Marc B. Lautenbach, Pitney Bowes Inc.

Marc B. Lautenbach

the Right Thing
the Right Way

Editors’ Note

Marc Lautenbach assumed his current post in December 2012, and is a member of the Board of Directors. Before joining Pitney Bowes, he spent 27 years at IBM. Lautenbach’s tenure at IBM included senior positions, leading the consulting and systems integration business in North America, sales in the Americas, and leading the small and medium business globally. In addition, he held senior executive positions at IBM Asia Pacific. Lautenbach was elected to the Campbell Soup Company Board of Directors in June 2014. He is also a member of Catalyst, Inc., and a member of the Board of Trustees at Denison University. He graduated magna cum laude and Phi Beta Kappa from Denison University, and went on to receive an M.B.A. from the Kellogg Graduate School of Management at Northwestern University.

Company Brief

Pitney Bowes (pitneybowes.com) is a global technology company providing commerce solutions that power billions of transactions. Clients around the world, including 90 percent of the Fortune 500, rely on the accuracy and precision delivered by Pitney Bowes’ solutions, analytics, and APIs in the areas of e-commerce fulfillment, shipping and returns; cross-border e-commerce; office mailing and shipping; presort services; and financing. For 100 years, Pitney Bowes has been innovating and delivering technologies that remove the complexity of getting commerce transactions precisely right.

Pitney Bowes is celebrating its 100-year anniversary. Will you discuss Pitney Bowes’ history and what have been the keys to the company’s ability to stay relevant and current?

The 100th anniversary is a remarkable milestone for a company that began on April 23, 1920, when Arthur Pitney, the inventor, and Walter Bowes, the promoter, first met and put their ideas together to invent the first postage meter – the award-winning Model M, creating the “metered mail” market and a new industry with it. These two very different men started something rare in the history of business – together they combined creativity with business sense and created a company. Today, Pitney Bowes has a living legacy of always innovating, adapting and striving to do better.

Over 100 years, the combination of creativity with business acumen enabled Pitney Bowes to pioneer innovations for over one million clients through several decades, beginning with the postage meter to pushing the boundaries of global e-commerce. Pitney Bowes has remained relevant by continuing to evolve over several decades through steady streams of innovation and upskilling, and through strategic mergers, acquisitions and divestitures. Now, we have fully embraced shipping and financial services as additional pillars of our business.

The Pitney Bowes Century was built upon the radical idea that doing the right thing the right way can be the centerpiece of a sustainable business model. It has defined Pitney Bowes from the beginning and will guide us into our second century.

How critical is culture to Pitney Bowes’ success and how do you describe the company culture?

Through our century of innovation and progress, one thing has never changed. Pitney Bowes will always be a company driven by values. From the beginning – founded on innovation and powering commerce from day one – we have sought to do the right thing the right way for our customers, our people, and the world around us.

There is a certain resilience and “grit” to this company which has enabled Pitney Bowes to endure. This grit is built on a culture of innovation that has created and helped reinvent this company many times over. For example, for the first time ever, a majority of revenue (51 percent) was generated by our global e-commerce business last quarter. These values have sustained Pitney Bowes for the first 100 years and will be foundational for our second century.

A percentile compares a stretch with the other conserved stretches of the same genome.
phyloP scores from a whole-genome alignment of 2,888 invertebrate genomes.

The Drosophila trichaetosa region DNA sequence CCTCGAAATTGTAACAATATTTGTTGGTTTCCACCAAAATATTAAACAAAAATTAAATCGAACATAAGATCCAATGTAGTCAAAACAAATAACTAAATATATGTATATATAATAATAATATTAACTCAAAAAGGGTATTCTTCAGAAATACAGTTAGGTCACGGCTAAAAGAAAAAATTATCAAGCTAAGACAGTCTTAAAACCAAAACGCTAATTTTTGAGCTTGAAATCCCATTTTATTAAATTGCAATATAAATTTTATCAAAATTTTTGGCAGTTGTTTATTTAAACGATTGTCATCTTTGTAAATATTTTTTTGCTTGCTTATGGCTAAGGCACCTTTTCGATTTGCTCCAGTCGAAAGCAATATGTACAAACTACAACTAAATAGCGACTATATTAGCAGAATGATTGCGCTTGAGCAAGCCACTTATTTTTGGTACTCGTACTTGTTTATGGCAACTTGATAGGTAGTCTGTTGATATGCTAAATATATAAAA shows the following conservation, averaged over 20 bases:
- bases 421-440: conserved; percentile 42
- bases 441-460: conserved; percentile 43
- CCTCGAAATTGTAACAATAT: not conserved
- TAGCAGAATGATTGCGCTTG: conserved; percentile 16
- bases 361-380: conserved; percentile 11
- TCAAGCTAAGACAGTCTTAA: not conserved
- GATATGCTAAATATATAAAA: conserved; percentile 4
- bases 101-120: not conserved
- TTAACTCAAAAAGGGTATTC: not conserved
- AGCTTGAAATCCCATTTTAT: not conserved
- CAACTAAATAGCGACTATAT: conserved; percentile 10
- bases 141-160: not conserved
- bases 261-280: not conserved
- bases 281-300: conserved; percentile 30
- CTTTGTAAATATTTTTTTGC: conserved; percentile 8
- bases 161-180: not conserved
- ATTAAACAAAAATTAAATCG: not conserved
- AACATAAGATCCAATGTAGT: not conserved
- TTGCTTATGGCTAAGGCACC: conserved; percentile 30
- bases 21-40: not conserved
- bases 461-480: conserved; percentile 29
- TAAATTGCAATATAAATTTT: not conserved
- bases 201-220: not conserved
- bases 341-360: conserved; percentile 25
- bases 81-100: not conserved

“Pitney Bowes will always be
a company driven by values.”

Pitney Bowes is not necessarily a household name. Is brand awareness important and is the critical role that Pitney Bowes plays for global commerce well understood?

While Pitney Bowes might not be a household name, we are a $3.2 billion company and one of the most important in the world, providing commerce solutions that power billions of transactions in the areas of e-commerce fulfillment, delivery and returns; office mailing and shipping; presort services; and financing. Global businesses and government entities, including 90 percent of the Fortune 500, rely on Pitney Bowes’ innovative technology and solutions to help drive their business.

That said, there are lots of companies that are in the e-commerce world. However, Pitney Bowes is one of the few that combines physical and digital capabilities that are specifically built around business-to-consumer e-commerce. Our 100-year relationship with the United States Postal Service is an important point of differentiation for our business. In fact, almost 50 percent of all USPS first class mail volume goes through Pitney Bowes – we’re the fourth largest partner of the service. The company processes over 140 million parcels per year and more than 17 billion pieces of letter mail. Chances are you received a letter or parcel processed by Pitney Bowes today.

Pitney Bowes has remained entrepreneurial with the ability to change and transform its business. How are you able to do this at the size and scale of the business?

Throughout our 100 years, we have supported millions of clients around the world, contributed significantly to our communities where we live and work, and invented industries and business models that have endured and evolved for decades. Pitney Bowes has been an innovation company – creating a technology and an industry 100 years ago.

More recently, Pitney Bowes innovated a business model combining the power of our mailing franchise with a strong financial services business. The combination of the two was an economic juggernaut. But if you are going to continue to be successful, you need to continue to innovate. As a result, Pitney Bowes has created three $100 million businesses from scratch in the last seven years, substantially transformed and automated almost all of our business processes, and created a cloud infrastructure to deliver our key offerings.

More recently, in the last seven years, Pitney Bowes’ e-commerce division grew from one client, zero physical operations, generating $12 million in revenue, to a staggering 629 retail and marketplace clients, 17 fulfillment, delivery and returns facilities and generating over $1 billion in annual revenue. Ultimately, if a company is going to continue to exist, it must continually innovate.